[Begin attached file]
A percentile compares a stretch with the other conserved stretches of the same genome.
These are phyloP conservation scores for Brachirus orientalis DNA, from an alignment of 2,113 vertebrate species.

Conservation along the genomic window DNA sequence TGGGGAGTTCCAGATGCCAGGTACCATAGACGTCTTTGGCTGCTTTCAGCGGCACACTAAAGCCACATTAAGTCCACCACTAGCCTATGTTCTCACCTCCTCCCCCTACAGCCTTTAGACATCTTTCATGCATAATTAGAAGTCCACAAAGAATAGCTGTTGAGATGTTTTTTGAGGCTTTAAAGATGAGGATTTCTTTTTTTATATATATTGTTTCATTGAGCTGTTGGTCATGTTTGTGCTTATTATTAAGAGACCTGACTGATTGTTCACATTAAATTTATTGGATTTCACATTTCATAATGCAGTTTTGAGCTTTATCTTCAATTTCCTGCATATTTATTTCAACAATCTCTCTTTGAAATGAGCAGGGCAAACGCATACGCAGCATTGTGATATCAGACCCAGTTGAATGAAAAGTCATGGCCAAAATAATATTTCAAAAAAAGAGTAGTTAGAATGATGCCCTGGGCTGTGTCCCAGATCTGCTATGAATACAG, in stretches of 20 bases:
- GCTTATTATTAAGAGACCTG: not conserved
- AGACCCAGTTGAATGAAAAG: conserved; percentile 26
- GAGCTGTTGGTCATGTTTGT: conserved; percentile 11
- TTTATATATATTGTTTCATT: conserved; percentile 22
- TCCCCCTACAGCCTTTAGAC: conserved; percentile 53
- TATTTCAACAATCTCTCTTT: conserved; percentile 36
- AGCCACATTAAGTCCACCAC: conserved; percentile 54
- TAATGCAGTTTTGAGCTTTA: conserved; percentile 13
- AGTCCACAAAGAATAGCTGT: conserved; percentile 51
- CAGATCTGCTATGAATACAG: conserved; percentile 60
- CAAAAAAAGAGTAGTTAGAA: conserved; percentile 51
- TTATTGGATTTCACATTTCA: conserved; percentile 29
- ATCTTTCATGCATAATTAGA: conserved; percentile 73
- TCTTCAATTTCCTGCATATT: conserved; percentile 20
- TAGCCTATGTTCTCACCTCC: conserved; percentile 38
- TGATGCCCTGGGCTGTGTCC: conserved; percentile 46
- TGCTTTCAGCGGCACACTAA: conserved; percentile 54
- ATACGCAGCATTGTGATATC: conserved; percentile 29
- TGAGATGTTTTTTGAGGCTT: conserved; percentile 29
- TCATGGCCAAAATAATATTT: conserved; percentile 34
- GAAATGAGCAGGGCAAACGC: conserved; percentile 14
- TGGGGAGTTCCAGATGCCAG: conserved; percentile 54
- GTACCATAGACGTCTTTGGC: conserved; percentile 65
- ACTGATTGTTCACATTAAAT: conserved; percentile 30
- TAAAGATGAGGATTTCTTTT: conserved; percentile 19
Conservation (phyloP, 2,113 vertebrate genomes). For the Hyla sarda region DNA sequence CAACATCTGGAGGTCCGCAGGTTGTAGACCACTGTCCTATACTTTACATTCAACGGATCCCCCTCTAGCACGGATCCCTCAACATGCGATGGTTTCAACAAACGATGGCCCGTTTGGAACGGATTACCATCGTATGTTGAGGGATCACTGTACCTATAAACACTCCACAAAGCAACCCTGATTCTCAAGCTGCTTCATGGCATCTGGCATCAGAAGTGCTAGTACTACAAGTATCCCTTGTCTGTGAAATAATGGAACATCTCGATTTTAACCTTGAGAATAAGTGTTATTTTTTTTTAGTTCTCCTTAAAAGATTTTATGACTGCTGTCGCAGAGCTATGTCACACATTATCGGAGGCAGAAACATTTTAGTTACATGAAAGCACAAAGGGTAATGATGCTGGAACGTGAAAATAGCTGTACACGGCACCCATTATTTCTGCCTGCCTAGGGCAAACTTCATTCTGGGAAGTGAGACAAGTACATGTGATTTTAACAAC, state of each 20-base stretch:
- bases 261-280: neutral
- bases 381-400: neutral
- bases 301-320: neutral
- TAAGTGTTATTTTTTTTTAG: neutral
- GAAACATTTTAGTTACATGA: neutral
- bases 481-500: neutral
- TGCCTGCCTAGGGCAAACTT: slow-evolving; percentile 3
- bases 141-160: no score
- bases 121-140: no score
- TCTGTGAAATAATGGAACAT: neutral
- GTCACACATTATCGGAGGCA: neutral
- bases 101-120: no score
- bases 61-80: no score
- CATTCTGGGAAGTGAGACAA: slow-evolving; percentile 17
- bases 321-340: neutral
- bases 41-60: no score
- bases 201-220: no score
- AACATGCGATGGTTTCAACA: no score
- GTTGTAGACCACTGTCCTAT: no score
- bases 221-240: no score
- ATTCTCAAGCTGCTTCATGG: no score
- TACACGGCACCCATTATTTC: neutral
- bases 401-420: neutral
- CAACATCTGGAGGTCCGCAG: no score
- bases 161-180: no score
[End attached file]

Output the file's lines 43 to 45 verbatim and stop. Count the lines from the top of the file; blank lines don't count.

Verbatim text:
- CATTCTGGGAAGTGAGACAA: slow-evolving; percentile 17
- bases 321-340: neutral
- bases 41-60: no score